SSH’ing through my MacBook Air to Ubuntu is great and all, but nothing beats running Scheme locally and natively. When I followed the instructions scattered around the Internet on Scheme installation, I would usually end up with this error.
scheme: can’t find a readable default for option –band.
searched for file all.com in these directories:
I tried nearly ever combination of symbolic linking from the Applications directory into usr/lib and I even created the infamous usr/local/lib despite its original non-existence.
One source suggested I set the path attribute in my profile. Since I had been copying willy-nilly the symbolic links to just about every location in /bin, /usr/bin/ and usr/lib, nothing made sense. I eliminated those references to start clean and simply updated my .profile with the following:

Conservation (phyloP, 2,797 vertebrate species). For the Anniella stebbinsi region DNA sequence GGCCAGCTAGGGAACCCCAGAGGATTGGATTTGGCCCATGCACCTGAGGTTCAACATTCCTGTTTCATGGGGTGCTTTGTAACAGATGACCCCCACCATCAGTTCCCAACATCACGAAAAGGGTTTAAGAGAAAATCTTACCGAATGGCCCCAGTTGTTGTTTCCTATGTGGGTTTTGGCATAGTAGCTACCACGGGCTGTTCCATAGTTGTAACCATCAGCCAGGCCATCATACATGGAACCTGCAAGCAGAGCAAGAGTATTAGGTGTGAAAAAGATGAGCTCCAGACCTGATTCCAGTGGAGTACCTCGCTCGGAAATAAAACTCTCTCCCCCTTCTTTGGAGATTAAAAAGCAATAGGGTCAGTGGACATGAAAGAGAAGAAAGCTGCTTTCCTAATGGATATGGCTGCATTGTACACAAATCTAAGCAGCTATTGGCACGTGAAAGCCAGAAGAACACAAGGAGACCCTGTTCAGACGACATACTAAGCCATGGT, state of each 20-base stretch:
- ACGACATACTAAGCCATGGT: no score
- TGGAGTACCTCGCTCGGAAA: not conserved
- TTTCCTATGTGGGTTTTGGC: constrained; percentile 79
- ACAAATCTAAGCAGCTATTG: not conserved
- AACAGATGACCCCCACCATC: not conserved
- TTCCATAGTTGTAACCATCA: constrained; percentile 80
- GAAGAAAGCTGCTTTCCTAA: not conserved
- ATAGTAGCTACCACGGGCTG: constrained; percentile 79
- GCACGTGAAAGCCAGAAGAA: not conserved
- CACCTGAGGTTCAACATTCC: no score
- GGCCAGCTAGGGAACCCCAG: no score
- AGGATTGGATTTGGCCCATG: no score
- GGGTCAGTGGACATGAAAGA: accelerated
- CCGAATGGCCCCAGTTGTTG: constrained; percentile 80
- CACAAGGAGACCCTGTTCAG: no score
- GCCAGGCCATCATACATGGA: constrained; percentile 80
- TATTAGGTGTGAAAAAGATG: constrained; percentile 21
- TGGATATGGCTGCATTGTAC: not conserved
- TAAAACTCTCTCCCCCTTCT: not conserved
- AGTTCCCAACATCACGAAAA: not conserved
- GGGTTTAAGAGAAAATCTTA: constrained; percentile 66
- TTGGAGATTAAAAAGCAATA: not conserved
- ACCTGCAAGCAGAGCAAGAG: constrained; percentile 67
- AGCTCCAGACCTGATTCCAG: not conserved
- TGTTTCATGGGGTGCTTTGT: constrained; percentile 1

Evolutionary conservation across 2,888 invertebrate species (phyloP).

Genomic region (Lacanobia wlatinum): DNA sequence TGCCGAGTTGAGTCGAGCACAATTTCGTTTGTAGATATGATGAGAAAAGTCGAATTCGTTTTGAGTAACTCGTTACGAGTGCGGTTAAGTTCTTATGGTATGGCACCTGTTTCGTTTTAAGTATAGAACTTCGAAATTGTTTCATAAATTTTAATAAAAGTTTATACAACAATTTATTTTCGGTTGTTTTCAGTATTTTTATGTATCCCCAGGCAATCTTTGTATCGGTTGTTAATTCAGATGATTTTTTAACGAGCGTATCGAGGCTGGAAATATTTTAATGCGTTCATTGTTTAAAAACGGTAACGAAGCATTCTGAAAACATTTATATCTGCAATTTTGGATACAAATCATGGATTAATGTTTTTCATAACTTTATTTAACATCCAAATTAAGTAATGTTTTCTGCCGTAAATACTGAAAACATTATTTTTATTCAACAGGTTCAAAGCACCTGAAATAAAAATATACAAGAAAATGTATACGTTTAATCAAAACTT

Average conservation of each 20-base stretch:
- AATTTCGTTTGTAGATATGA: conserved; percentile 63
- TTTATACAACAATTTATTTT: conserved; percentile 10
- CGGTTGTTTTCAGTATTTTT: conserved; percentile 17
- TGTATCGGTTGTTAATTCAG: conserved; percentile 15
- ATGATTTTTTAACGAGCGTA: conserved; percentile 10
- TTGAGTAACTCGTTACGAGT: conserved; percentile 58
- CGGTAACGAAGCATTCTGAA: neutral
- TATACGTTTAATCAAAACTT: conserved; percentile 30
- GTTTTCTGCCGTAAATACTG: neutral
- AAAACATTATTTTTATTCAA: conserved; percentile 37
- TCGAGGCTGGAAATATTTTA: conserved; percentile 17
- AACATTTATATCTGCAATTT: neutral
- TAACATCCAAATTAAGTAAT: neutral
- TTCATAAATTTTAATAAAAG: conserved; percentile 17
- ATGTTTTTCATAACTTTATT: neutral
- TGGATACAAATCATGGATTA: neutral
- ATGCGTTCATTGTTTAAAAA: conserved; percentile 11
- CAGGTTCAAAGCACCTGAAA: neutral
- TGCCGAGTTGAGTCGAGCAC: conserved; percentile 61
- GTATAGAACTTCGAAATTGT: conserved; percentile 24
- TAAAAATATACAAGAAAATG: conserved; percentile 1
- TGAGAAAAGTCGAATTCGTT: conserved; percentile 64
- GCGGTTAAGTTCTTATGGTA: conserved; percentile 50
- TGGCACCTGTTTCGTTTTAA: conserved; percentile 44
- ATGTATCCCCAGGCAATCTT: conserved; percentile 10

That will allow the Scheme executable to find the library when it runs. But how can you have it get recognized in the terminal? You actually do need a copy of the Scheme binary in there, or at least a symbolic link. So, just
cd into the /usr/bin directory and then make the symlink.
If you try entering scheme into the terminal now, you’ll either get nothing (e.g. it’s not a proper bash command) or there’s inconsistency detected. What you’ll have to do is exit completely from the terminal. The paths have to update and restarting the terminal is the easy way to do it. After the restart though, you’ll see that scheme should work just fine now when called from the terminal on OSX.